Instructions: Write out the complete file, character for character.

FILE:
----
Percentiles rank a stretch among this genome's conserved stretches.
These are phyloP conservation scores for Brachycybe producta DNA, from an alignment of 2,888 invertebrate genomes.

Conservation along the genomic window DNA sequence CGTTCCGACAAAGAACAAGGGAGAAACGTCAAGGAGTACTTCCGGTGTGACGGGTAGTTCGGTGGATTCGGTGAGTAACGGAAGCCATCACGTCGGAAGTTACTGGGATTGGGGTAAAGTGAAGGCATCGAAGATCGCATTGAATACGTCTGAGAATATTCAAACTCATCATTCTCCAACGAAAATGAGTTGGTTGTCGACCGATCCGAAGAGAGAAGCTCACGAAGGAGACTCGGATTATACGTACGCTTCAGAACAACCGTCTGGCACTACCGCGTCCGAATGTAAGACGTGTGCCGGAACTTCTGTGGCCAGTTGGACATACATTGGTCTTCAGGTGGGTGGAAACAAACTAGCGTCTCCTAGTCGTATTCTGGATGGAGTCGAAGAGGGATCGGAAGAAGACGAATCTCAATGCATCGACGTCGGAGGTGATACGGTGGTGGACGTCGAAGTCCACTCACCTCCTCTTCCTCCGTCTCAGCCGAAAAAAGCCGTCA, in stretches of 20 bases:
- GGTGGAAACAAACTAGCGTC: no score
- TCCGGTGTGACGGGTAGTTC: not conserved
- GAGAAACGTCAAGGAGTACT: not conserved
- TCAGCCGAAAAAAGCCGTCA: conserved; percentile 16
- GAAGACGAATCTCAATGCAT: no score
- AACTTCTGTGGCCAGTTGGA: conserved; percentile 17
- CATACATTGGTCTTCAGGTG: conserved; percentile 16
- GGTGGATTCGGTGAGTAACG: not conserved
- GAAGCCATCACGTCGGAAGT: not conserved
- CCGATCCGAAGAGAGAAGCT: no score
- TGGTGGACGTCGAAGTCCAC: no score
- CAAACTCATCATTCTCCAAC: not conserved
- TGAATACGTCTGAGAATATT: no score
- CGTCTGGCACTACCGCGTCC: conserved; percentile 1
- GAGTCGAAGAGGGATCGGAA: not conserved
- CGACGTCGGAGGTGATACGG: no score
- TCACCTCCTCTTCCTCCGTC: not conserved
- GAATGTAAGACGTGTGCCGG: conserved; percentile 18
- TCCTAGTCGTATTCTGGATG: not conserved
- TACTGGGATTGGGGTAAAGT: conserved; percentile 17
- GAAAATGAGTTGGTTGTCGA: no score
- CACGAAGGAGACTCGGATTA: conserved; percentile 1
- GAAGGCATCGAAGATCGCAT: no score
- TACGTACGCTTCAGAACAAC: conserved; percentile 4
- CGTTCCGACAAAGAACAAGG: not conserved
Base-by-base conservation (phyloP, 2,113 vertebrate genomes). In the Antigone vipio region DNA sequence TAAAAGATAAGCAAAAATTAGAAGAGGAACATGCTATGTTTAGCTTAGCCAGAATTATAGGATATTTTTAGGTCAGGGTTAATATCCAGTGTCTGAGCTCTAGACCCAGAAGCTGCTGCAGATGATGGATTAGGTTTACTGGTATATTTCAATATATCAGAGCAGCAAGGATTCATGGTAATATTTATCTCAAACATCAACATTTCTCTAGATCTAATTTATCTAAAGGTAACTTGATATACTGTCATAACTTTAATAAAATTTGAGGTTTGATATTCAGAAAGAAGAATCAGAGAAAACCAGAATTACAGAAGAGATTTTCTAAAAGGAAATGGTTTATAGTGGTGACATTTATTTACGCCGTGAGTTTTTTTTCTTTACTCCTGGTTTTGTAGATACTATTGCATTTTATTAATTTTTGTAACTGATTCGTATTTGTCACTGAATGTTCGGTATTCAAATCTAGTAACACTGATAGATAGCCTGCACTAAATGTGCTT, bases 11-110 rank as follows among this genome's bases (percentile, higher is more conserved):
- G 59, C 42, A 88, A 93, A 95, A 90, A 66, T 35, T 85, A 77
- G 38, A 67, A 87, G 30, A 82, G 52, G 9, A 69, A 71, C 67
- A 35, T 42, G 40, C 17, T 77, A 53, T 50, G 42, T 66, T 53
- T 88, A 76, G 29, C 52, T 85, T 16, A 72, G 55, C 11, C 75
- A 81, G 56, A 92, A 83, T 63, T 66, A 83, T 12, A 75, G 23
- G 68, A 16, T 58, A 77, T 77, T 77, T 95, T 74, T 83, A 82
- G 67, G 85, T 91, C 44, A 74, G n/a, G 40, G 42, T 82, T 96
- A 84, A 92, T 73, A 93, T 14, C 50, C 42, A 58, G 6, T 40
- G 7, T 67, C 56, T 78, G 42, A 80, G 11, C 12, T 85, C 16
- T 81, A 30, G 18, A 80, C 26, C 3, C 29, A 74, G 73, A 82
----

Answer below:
Percentiles rank a stretch among this genome's conserved stretches.
These are phyloP conservation scores for Brachycybe producta DNA, from an alignment of 2,888 invertebrate genomes.

Conservation along the genomic window DNA sequence CGTTCCGACAAAGAACAAGGGAGAAACGTCAAGGAGTACTTCCGGTGTGACGGGTAGTTCGGTGGATTCGGTGAGTAACGGAAGCCATCACGTCGGAAGTTACTGGGATTGGGGTAAAGTGAAGGCATCGAAGATCGCATTGAATACGTCTGAGAATATTCAAACTCATCATTCTCCAACGAAAATGAGTTGGTTGTCGACCGATCCGAAGAGAGAAGCTCACGAAGGAGACTCGGATTATACGTACGCTTCAGAACAACCGTCTGGCACTACCGCGTCCGAATGTAAGACGTGTGCCGGAACTTCTGTGGCCAGTTGGACATACATTGGTCTTCAGGTGGGTGGAAACAAACTAGCGTCTCCTAGTCGTATTCTGGATGGAGTCGAAGAGGGATCGGAAGAAGACGAATCTCAATGCATCGACGTCGGAGGTGATACGGTGGTGGACGTCGAAGTCCACTCACCTCCTCTTCCTCCGTCTCAGCCGAAAAAAGCCGTCA, in stretches of 20 bases:
- GGTGGAAACAAACTAGCGTC: no score
- TCCGGTGTGACGGGTAGTTC: not conserved
- GAGAAACGTCAAGGAGTACT: not conserved
- TCAGCCGAAAAAAGCCGTCA: conserved; percentile 16
- GAAGACGAATCTCAATGCAT: no score
- AACTTCTGTGGCCAGTTGGA: conserved; percentile 17
- CATACATTGGTCTTCAGGTG: conserved; percentile 16
- GGTGGATTCGGTGAGTAACG: not conserved
- GAAGCCATCACGTCGGAAGT: not conserved
- CCGATCCGAAGAGAGAAGCT: no score
- TGGTGGACGTCGAAGTCCAC: no score
- CAAACTCATCATTCTCCAAC: not conserved
- TGAATACGTCTGAGAATATT: no score
- CGTCTGGCACTACCGCGTCC: conserved; percentile 1
- GAGTCGAAGAGGGATCGGAA: not conserved
- CGACGTCGGAGGTGATACGG: no score
- TCACCTCCTCTTCCTCCGTC: not conserved
- GAATGTAAGACGTGTGCCGG: conserved; percentile 18
- TCCTAGTCGTATTCTGGATG: not conserved
- TACTGGGATTGGGGTAAAGT: conserved; percentile 17
- GAAAATGAGTTGGTTGTCGA: no score
- CACGAAGGAGACTCGGATTA: conserved; percentile 1
- GAAGGCATCGAAGATCGCAT: no score
- TACGTACGCTTCAGAACAAC: conserved; percentile 4
- CGTTCCGACAAAGAACAAGG: not conserved
Base-by-base conservation (phyloP, 2,113 vertebrate genomes). In the Antigone vipio region DNA sequence TAAAAGATAAGCAAAAATTAGAAGAGGAACATGCTATGTTTAGCTTAGCCAGAATTATAGGATATTTTTAGGTCAGGGTTAATATCCAGTGTCTGAGCTCTAGACCCAGAAGCTGCTGCAGATGATGGATTAGGTTTACTGGTATATTTCAATATATCAGAGCAGCAAGGATTCATGGTAATATTTATCTCAAACATCAACATTTCTCTAGATCTAATTTATCTAAAGGTAACTTGATATACTGTCATAACTTTAATAAAATTTGAGGTTTGATATTCAGAAAGAAGAATCAGAGAAAACCAGAATTACAGAAGAGATTTTCTAAAAGGAAATGGTTTATAGTGGTGACATTTATTTACGCCGTGAGTTTTTTTTCTTTACTCCTGGTTTTGTAGATACTATTGCATTTTATTAATTTTTGTAACTGATTCGTATTTGTCACTGAATGTTCGGTATTCAAATCTAGTAACACTGATAGATAGCCTGCACTAAATGTGCTT, bases 11-110 rank as follows among this genome's bases (percentile, higher is more conserved):
- G 59, C 42, A 88, A 93, A 95, A 90, A 66, T 35, T 85, A 77
- G 38, A 67, A 87, G 30, A 82, G 52, G 9, A 69, A 71, C 67
- A 35, T 42, G 40, C 17, T 77, A 53, T 50, G 42, T 66, T 53
- T 88, A 76, G 29, C 52, T 85, T 16, A 72, G 55, C 11, C 75
- A 81, G 56, A 92, A 83, T 63, T 66, A 83, T 12, A 75, G 23
- G 68, A 16, T 58, A 77, T 77, T 77, T 95, T 74, T 83, A 82
- G 67, G 85, T 91, C 44, A 74, G n/a, G 40, G 42, T 82, T 96
- A 84, A 92, T 73, A 93, T 14, C 50, C 42, A 58, G 6, T 40
- G 7, T 67, C 56, T 78, G 42, A 80, G 11, C 12, T 85, C 16
- T 81, A 30, G 18, A 80, C 26, C 3, C 29, A 74, G 73, A 82